Friday, December 23, 2011

Caron Nuit de Noel: fragrance review

To associate the creamy, reflective and rather introspective quality of Caron's Nuit de Noël (Christmas' Eve) with the naiveté and relative innocence of a Parisian Christmas' Eve Mass is to misunderstand it. If anything, it's a scent of late November, when huge plates of seductive marrons glacés start being displayed at the Viennese Café Bräunerhof, all starchy comfort and glazed vanillic sweetness, chased away by a shot of bitter Fernet Branca after a hearty meal. I'm instantly reminded of La dame aux Camélias (1848) by Alexandre Dumas fils, where marrons glacés were the only type of confection that the courtesan Marguerite Gautier would eat. Her clients were expected to buy bags of them for her to enjoy. Personally I expect my own admirers to gift me with Caron's Nuit de Noël instead; the two are closely linked in the amount of pleasure and allure they exude.

Nuit de Noël, composed by the founder of Caron, self-taught perfumer Ernest Daltroff, in 1922, is rumored to have been suggested by his longtime partner, Félicie Wanpouille, who adored Christmas Eve and the scent of warm furs and incense.
The black Baccarat botte with the golden frieze (like a flapper's headband) is forever associated with the Roaring Twenties, but the scent itself seems at odds with its times and partly its name; even though the intensely warm scent is as pliable and soft to the touch as the softest sable, a parfum fourrure indeed (with the more innocent meaning of the two), its mood is neither one of uproar nor of traditional Christmas smells (cinnamon, spices, pine, gingerbread, incense).Many insist on wearing it at Christmas' time, none the least of which is perfume collector and connoisseur Roja Dove and fashion designer Karl Lagerfeld.

Formula and Intricasies
Caron's Nuit de Noël (1922) is a soft oriental built on an accord of rose absolu and Mousse de Saxe perfumer's base (i.e. a ready-made accord of ingredients producing a specific effect), with the addition of 25% sandalwood, jasmine, ylang ylang, lily of the valley, vetiver, amber and iris. It's prismatically constructed around 6-isobutylquinoline, a leathery molecule.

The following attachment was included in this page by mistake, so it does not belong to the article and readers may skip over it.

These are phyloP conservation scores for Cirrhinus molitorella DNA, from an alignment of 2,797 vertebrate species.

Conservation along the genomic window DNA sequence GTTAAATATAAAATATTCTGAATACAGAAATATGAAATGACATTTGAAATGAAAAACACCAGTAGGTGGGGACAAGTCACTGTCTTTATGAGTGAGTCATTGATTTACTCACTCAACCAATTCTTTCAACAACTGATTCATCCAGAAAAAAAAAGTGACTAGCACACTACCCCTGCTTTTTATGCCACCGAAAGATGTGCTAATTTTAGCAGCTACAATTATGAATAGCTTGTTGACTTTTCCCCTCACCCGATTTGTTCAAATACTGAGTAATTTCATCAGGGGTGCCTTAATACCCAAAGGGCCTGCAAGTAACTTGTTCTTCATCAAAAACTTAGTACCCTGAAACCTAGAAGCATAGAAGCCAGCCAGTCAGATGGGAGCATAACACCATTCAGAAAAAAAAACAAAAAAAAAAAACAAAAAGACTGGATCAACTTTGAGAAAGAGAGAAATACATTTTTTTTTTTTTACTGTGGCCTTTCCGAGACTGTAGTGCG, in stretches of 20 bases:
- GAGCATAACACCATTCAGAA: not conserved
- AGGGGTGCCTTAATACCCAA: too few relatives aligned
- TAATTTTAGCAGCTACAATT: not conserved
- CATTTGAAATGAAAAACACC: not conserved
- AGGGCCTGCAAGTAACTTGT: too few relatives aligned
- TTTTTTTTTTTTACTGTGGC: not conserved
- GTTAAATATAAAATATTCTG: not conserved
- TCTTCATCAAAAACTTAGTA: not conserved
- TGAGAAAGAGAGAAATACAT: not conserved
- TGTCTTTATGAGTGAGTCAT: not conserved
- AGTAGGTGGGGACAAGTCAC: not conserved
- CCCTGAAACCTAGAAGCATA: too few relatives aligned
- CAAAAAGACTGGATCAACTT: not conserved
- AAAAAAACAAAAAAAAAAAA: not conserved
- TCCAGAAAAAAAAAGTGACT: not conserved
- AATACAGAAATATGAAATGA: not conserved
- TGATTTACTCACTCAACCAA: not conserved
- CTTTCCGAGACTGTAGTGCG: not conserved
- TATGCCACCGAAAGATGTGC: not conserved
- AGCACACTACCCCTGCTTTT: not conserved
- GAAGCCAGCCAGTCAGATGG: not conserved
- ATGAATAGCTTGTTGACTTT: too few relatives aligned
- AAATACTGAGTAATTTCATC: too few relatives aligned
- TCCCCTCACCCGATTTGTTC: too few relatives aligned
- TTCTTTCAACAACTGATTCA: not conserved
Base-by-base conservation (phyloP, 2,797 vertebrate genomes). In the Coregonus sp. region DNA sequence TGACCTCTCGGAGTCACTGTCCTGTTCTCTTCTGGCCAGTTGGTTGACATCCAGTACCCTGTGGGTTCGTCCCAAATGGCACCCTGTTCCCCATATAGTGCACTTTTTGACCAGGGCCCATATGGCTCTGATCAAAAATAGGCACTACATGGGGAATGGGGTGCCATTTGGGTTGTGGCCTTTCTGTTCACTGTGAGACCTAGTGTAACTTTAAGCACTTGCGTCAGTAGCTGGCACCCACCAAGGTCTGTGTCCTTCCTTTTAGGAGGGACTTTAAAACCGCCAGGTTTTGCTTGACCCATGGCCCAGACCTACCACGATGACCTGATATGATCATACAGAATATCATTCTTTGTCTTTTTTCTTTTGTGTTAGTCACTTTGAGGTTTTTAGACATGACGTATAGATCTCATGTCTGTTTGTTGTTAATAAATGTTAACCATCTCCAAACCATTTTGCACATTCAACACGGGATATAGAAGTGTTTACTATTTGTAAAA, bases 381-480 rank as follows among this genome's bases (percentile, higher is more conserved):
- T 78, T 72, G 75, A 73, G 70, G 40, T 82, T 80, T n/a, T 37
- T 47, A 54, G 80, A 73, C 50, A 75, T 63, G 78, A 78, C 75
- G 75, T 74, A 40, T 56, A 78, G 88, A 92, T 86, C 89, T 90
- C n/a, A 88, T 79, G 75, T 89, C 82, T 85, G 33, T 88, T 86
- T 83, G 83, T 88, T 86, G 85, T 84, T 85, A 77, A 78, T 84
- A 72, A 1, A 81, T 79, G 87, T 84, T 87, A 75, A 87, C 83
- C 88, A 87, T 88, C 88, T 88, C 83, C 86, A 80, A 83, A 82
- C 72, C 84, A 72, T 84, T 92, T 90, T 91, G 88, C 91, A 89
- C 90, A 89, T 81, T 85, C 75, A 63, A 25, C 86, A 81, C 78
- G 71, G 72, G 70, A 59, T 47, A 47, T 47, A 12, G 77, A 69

The fragrance emits a cozy, inviting scent poised between the starch of marrons and the bitterness of the iodine/leathery note (hence my Fernet Branca evocation) fading into musky woods. Indeed the famous "Mousse de Saxe accord" is comprised of geranium, licorice (created with anise), isobutyl quinoline (leather notes), iodine and vanillin (synthesized vanilla). If older Carons, especially in their superior vintage form, are characterised by a signature "Caronade", a common thread that runs through them, Nuit de Noël is a good place to start this escapade into one of the most chic and historical French perfume houses.

Less incensey than similarly oriental Parfum Sacré, less abrasive or bold than straightforward leathery En Avion or Tabac Blond, Nuit de Noël has a sheen that starts and ends on an unwavering tawny pitch. The spiced rum-licorice notes aplified by musk (a musk comparable to that in Chanel's No.5 and Bois des Iles) take on a rich saturation; the fragrance dries down to a powdery warmth redolent of the bourgeois scents of a festive evening spent outdoors.

Comparing Concentrations & Vintage vs.Modern Nuit de Noel
The modern Eau de Toilette has taken a rosier take than the one in my vintage bottle from 1970 which seems oilier and darker in mood, with a heavier dose of ylang ylang. The Nuit de Noël extrait de parfum plays more on the leathery, woody notes of the Mousse de Saxe base, lasting for a whole night till the next morning; when you wake up and smell your pillow with all the longing of a passionate lover who is already missing what he has just now savoured.

Related reading on Perfume Shrine: How to Date Caron's Nuit de Noel bottles, Caron news & reviews.